In some cases, you want to monitor how much light a northern exposure gets if you leave your plant there. The north has the least amount of light of all four directions.
So, the light coming from the north during winter may get a bit lot.
Unfortunately, just as too much light can cause anthurium leaves to turn brown, lack of light will also negatively affect your plant’s growth.
So, regulating the amount of light your plant gets so it does not get too much or too little is important.
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Overwatering is usually the biggest problem houseplant owners will experience. That’s because we all tend to be too generous with water when it comes to our plants.
Unfortunately, too much water can damage the plant.
The most common symptom of this is yellow leaves. However, after a while you’ll also see brown leaves occur as well.
In some cases, you may see brown tips and edges on yellow leaves.
If you see this happening, always check to see if overwatering is the issue.
Overwatering can occur in many ways. Therefore, it is not always about giving the plant too much water. Instead, it can be due to:
- Watering the plant too frequently.
- Using a pot that is too big for the plant (this is called overpotting).
- The soil the plant is in does not have ample drainage.
- The pot the plant is in has not drainage holes. Or the holes are too few or too small.
- You keep the plant in low light and poor ventilation.
Root Rot Due to Overwatering
The reason why overwatering is known to be the number one cause of houseplant death is root rot.
Root rot occurs when you overwater the plant.
That’s because tropical plants including the anthurium don’t like wet feet. That is, the roots get into problems when there’s too much water or the soil stays wet for too long.
As a result, the roots can suffocate because they’re surrounded by water and cannot breathe. In some cases, the damp conditions result in fungal disease.
When this happens, the fungi will eat through the roots destroying them.
Either way, root rot occurs and the roots die in the process.
Therefore, it is important to allow the anthurium’s soil to dry about halfway (50% from the top) before adding watering. This keeps it safe from root rot.
How to Fix Anthurium Leaves Turning Brown Caused by Overwatering
If your anthurium has brown leaves and you suspect overwatering, check the soil.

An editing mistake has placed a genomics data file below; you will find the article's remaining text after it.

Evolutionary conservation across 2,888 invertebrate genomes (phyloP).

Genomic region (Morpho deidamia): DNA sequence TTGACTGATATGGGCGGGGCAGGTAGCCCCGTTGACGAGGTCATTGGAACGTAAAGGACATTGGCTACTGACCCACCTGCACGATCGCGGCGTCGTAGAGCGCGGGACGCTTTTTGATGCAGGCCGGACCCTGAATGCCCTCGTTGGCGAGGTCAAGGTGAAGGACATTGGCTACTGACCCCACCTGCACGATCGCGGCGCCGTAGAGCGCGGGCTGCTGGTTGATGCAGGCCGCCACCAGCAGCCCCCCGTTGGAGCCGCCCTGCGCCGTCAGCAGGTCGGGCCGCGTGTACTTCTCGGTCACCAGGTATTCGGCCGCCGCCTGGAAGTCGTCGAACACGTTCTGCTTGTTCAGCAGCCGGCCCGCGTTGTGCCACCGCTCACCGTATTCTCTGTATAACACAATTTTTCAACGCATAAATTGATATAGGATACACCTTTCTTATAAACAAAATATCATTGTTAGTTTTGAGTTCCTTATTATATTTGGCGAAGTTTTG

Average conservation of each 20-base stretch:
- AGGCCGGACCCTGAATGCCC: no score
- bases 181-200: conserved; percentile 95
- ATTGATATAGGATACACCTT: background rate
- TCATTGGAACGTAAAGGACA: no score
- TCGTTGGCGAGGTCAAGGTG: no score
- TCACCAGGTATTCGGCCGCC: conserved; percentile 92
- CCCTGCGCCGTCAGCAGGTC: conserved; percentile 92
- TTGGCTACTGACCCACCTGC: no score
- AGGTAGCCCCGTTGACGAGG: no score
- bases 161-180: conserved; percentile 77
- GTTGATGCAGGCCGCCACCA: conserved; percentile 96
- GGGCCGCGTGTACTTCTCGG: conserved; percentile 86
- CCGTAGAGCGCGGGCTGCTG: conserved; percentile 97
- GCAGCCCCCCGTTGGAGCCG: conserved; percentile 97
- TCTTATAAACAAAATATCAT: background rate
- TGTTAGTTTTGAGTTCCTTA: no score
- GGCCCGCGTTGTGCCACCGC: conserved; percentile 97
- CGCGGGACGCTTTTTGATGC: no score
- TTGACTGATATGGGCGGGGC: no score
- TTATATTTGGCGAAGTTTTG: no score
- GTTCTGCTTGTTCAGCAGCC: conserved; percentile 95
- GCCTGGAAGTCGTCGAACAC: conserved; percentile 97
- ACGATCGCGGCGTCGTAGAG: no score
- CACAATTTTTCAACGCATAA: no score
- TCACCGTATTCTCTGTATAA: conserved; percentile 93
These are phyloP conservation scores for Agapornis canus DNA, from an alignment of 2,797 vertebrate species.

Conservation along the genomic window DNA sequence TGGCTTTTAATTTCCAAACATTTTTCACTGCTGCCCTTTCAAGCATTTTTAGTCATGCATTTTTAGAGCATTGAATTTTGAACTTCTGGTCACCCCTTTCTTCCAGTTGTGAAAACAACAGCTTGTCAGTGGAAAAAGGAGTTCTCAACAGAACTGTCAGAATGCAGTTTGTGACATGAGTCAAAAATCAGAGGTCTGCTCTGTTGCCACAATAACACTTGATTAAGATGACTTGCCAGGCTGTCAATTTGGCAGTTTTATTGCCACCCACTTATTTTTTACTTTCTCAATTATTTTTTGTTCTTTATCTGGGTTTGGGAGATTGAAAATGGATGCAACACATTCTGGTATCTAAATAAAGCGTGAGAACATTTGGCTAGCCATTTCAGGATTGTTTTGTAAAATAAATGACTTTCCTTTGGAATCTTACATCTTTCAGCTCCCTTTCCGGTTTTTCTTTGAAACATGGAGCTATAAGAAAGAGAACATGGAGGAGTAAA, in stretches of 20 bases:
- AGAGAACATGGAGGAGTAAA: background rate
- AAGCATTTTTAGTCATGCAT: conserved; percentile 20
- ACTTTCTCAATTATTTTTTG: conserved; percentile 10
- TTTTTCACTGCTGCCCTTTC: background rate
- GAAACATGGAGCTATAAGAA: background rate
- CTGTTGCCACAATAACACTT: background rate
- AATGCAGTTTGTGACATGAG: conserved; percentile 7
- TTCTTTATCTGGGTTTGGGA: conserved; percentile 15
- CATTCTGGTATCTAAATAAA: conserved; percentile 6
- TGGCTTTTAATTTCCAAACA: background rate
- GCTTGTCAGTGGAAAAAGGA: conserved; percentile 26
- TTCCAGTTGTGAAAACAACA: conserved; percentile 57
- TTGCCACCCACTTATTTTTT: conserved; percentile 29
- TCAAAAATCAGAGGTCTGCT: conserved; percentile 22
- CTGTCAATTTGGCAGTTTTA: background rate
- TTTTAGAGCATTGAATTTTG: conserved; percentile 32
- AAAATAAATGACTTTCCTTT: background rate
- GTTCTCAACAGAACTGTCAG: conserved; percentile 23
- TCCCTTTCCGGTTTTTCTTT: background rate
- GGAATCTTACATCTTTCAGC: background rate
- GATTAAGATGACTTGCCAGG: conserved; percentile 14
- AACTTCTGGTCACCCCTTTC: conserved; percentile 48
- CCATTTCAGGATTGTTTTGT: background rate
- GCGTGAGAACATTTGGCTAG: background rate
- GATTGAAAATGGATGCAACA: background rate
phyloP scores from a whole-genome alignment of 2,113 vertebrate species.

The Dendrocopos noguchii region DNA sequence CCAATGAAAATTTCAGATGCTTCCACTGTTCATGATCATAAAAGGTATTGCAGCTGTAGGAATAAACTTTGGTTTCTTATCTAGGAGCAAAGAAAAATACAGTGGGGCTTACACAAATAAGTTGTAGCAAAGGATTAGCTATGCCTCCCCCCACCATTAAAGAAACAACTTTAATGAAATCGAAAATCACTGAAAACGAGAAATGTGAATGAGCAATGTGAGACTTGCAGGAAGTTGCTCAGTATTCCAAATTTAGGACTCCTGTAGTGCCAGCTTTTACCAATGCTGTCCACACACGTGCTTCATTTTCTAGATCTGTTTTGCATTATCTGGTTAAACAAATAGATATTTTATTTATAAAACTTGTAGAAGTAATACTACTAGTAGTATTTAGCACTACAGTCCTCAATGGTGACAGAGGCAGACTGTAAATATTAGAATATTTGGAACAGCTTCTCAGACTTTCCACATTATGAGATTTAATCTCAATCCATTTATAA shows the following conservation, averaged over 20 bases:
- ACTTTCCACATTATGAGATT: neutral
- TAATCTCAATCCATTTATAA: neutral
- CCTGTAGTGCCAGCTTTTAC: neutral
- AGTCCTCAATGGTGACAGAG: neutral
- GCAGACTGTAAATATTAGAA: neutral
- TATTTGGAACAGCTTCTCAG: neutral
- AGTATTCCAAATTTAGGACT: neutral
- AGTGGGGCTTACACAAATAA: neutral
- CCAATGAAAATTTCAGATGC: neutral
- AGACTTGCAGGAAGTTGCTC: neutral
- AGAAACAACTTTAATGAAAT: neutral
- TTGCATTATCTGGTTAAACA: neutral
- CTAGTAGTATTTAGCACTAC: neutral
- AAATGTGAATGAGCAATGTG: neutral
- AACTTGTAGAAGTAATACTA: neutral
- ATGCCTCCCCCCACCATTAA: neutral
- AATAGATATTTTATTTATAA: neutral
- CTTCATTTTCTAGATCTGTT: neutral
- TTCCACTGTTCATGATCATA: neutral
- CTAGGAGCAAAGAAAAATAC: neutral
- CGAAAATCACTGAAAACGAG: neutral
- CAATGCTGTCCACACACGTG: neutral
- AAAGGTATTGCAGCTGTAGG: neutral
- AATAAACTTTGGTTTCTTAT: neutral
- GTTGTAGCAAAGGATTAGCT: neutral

You can do so by feeling the surface of the soil. If it feels wet, then it’s very likely there’s overwatering.
The next step I’ll usually take is to check for root rot. I know that this is quite an aggressive move. But I do this to have peace of mind. This way, in case there are rotting roots, I catch it earlier than later.
Once you pot the plant, remove the excess soil so you can clearly see the roots.
In the best case scenario, there is no root rot.
You can easily tell since healthy roots are white in color and firm to the touch, although they are quite flexible.
On the other hand, rotted roots are black or brown in color. They stink, so you can’t miss the odor. The roots will also be soft and mushy.
If there is no root rot, you have two choices.
- Put the plant back into the pot. Then let the soil completely dry before you water again. But when you do, adjust your watering schedule to avoid overwatering from happening again.
- Repot the plant in dry soil. This takes a bit more work. But it is also safer. Here, repot the plant in fresh, dry, well-draining soil. This way, you don’t wait for the wet soil to dry. Instead, let the plant recover immediately.
How to Save Your Anthurium from Root Rot
On the other hand, in case there is root rot, then your goal is to try and save the plant.
Root rot is dangerous for plants because the roots are how the plant absorbs water and nutrients. Once too many of them rot (or die) they won’t be able to support the entire plant.
Even worse, root rot tends to keep spreading. So, it can eventually destroy the entire root system.
When too many of the roots have rotted, there’s just no saving the plant no matter what you do. Thus, it is crucial to treat root rot immediately.
Here’s how to fix root rot and try to save your anthurium with brown leaves due to overwatering (and root rot).
Once you see rotting roots,
- Sterilize a pair or scissors or pruning shears.
- Cut the rotted rots. Be careful not to prune any of the healthy roots. You want to keep all of them intact.